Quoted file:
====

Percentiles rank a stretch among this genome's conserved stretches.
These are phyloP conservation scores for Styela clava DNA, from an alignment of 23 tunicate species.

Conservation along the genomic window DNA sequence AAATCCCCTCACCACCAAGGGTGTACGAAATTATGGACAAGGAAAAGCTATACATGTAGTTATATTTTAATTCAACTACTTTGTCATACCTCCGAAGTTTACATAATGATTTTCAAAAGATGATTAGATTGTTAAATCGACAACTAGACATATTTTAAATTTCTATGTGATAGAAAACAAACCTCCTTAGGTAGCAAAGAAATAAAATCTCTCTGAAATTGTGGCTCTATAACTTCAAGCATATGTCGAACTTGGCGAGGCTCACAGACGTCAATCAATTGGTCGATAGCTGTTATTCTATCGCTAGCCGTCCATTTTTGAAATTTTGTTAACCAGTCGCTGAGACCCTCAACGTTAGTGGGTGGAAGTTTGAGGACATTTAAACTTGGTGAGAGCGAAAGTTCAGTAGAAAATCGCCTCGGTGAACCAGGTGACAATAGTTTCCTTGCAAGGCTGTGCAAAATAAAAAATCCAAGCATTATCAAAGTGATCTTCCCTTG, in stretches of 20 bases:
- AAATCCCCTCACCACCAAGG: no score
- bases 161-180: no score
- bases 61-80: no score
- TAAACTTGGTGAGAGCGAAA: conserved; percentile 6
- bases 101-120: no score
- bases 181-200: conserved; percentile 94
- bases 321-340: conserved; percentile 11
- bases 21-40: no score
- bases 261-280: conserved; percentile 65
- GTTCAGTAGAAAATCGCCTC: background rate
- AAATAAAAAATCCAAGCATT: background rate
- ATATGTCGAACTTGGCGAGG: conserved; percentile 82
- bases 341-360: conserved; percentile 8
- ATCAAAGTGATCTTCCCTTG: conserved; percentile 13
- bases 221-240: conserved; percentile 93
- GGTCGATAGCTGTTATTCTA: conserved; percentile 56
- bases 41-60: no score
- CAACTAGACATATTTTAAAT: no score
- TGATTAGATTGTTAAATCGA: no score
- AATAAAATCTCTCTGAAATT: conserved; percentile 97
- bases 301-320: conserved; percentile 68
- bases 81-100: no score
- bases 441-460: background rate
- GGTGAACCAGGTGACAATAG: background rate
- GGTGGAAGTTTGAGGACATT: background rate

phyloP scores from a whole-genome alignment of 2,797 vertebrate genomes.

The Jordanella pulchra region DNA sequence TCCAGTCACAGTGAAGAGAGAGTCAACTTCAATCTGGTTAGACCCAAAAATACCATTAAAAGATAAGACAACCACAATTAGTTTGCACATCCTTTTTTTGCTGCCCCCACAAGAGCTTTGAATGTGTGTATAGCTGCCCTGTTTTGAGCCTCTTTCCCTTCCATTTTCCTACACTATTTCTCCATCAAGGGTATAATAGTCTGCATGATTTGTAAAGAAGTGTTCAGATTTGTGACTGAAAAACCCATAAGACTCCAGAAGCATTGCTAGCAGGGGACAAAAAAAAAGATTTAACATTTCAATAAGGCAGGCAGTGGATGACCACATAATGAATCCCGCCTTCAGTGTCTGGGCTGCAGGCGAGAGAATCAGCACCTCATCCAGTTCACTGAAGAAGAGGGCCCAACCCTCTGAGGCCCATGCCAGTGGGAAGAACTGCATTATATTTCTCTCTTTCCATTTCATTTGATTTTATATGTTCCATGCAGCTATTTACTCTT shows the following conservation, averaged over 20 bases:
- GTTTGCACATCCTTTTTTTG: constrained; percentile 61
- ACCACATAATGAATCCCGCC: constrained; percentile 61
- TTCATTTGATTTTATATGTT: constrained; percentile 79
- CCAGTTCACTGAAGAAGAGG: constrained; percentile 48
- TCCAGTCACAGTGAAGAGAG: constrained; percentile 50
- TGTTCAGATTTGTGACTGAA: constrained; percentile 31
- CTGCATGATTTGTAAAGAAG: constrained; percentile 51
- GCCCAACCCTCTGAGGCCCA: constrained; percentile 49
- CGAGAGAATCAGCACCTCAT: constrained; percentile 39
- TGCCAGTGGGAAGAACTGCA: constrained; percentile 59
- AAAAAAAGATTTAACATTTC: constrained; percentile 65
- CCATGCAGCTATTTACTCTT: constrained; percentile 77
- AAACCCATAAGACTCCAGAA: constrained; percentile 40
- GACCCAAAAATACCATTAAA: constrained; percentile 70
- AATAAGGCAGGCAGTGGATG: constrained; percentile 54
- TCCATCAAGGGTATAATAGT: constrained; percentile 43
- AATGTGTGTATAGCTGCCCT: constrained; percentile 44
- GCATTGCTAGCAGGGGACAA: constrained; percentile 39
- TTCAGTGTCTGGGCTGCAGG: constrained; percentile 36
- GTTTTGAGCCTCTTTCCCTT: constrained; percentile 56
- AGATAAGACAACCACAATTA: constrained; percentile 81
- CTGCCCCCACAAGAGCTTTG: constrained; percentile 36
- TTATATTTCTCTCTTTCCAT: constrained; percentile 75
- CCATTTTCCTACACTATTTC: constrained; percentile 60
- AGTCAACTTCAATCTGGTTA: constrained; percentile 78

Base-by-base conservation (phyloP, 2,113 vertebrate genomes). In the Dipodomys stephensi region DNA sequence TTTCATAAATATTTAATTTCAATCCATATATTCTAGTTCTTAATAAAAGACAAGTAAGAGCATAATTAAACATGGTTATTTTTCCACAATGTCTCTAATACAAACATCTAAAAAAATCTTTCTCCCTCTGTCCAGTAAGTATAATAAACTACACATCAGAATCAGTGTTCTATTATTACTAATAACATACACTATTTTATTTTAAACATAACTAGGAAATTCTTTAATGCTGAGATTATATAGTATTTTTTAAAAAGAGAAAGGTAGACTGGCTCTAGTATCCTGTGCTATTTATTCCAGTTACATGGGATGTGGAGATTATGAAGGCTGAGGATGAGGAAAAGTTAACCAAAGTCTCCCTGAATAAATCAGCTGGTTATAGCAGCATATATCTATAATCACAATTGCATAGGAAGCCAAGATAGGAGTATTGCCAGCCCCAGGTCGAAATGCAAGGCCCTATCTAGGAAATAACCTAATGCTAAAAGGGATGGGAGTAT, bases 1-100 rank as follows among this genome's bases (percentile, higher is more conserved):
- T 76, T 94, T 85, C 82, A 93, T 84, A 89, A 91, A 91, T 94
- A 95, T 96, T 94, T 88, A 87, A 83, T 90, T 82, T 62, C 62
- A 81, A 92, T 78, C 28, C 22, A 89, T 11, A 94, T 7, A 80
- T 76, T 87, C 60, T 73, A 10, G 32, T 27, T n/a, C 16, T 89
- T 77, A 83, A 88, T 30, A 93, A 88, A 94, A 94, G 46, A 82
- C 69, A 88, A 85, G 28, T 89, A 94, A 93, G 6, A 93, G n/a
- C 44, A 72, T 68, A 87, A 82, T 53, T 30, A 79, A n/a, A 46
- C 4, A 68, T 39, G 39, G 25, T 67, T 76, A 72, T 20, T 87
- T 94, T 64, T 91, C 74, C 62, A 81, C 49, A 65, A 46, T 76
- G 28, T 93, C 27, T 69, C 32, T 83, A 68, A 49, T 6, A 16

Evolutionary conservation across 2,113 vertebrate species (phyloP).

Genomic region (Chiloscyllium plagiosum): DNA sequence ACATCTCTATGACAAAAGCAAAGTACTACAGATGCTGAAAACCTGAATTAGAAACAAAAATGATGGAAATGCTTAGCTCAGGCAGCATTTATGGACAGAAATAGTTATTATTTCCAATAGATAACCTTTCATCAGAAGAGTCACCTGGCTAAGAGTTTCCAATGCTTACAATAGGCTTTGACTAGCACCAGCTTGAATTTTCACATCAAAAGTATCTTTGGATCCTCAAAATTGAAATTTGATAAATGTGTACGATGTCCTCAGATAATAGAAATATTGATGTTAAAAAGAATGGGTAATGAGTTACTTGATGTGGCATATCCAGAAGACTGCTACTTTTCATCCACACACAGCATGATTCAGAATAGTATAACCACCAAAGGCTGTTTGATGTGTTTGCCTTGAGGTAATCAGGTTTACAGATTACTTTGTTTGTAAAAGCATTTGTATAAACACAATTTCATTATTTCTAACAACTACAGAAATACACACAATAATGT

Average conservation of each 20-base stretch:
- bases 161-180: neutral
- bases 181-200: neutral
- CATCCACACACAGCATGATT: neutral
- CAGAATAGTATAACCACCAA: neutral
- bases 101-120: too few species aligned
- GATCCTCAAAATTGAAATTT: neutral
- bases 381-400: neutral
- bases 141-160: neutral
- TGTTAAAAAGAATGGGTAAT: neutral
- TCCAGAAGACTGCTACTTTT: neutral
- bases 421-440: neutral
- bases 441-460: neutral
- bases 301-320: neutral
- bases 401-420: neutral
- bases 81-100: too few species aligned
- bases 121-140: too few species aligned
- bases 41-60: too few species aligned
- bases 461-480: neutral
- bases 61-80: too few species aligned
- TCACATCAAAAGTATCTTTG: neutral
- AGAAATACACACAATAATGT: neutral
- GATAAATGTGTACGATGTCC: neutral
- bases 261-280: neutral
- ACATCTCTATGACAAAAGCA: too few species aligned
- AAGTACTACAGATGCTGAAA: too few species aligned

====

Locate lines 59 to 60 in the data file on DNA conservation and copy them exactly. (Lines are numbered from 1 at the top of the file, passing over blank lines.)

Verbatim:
- A 81, A 92, T 78, C 28, C 22, A 89, T 11, A 94, T 7, A 80
- T 76, T 87, C 60, T 73, A 10, G 32, T 27, T n/a, C 16, T 89